Rollfilm

Wisdom Cries Out in the Streets – Louis Stettner

Posted in America, Brassai, Photography, Stettner by Rollfilm on May 23, 2007

LOUIS STETTNER has had a long and distinguished career in photography. Starting at the age of thirteen, encouraged by Alfred Stieglitz and Paul Strand, his photographs are now in such permanent collections as the Metropolitan Museum of Art, Museum of Modern Art and the Victoria and Albert Museum.

While there have been significant exhibitions in the United States and Europe, his work remains relatively unknown to the general public. Greatly appreciated by fellow photographers and discerning collectors, the problem as photography critic Kelly Wise aptly states: “rarely is his work shown in breadth.”

Slowly a legend has blossomed about his early photographs (1947 – 1972) that has strongly influenced young photographers. Yet its true scope and depth has been only available to those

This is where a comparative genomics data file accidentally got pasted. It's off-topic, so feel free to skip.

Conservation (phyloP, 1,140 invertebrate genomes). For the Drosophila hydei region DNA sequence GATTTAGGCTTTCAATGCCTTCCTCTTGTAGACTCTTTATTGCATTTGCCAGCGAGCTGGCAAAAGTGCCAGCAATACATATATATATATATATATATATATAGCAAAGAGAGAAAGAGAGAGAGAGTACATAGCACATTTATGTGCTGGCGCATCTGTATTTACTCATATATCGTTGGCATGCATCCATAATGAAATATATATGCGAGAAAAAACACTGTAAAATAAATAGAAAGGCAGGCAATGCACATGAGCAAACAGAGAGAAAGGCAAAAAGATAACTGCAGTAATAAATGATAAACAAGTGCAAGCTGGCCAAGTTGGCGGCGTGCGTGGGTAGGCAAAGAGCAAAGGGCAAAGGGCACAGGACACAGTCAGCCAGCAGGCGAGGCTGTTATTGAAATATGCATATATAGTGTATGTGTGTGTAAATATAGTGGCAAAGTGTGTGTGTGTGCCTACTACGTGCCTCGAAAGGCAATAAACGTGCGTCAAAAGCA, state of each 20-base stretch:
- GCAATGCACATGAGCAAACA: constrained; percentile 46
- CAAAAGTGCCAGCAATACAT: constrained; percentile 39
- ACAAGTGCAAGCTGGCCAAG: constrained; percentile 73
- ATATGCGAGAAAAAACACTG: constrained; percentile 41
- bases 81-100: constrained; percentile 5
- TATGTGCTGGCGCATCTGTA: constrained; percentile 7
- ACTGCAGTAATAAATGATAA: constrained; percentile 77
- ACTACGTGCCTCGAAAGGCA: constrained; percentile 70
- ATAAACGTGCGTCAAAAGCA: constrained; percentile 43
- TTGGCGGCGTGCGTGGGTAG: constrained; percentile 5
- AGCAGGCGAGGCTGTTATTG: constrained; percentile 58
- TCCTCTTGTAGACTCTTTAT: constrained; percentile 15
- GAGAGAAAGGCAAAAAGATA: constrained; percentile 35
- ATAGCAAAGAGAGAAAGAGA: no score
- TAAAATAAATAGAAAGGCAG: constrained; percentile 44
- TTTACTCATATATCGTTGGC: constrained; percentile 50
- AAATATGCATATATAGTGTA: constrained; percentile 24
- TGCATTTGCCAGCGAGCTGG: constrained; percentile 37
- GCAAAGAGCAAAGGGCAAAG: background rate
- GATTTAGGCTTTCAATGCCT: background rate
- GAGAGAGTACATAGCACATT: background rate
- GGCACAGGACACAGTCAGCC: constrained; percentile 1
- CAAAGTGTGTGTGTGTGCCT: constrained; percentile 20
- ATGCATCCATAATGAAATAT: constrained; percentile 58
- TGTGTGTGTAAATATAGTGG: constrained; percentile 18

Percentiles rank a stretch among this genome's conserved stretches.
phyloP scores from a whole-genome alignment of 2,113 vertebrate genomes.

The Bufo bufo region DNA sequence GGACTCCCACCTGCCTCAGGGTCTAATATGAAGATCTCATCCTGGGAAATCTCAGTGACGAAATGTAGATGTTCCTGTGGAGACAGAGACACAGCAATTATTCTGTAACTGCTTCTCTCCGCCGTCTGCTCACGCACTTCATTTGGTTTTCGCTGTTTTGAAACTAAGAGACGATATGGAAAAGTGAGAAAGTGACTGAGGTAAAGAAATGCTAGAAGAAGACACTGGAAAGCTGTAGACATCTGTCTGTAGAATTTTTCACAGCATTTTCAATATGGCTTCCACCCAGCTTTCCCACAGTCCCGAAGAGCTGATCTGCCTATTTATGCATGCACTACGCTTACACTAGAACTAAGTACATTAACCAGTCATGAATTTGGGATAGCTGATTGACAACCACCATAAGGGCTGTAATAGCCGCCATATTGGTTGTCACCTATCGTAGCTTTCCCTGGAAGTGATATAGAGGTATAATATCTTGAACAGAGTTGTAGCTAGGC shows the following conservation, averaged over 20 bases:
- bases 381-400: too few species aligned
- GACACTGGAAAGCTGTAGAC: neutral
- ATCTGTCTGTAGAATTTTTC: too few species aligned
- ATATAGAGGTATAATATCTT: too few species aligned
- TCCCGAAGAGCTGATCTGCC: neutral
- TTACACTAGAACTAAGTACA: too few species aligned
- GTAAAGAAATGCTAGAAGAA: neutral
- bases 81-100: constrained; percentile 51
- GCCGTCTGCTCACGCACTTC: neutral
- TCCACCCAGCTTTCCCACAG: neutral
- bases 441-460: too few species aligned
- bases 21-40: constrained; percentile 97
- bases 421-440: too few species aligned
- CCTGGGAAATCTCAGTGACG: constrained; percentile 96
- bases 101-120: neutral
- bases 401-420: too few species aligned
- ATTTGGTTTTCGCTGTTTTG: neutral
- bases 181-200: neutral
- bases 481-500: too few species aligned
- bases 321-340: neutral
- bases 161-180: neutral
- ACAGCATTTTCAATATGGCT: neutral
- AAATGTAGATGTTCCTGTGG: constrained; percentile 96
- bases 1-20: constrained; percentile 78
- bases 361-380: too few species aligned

fortunate enough to visit his print room.

There is a most stirring and perceptive Introduction by his teacher and lifelong friend, the famous French photographer Brassai (Stettner is the only photographer to be honored): “Stettner has always been fully conscious that the role of the photographer is not to turn away from all reference to reality, but on the contrary to express a profound experience with it.”

From: Stettner’s Biography on Bonni Benrubi Gallery (pdf)

Snow Fight, Lower East Side, NYC, 1951

Times Square, 2002

Odd Man In, Penn. Station, 1958

photos: Bonni Benrubi Gallery

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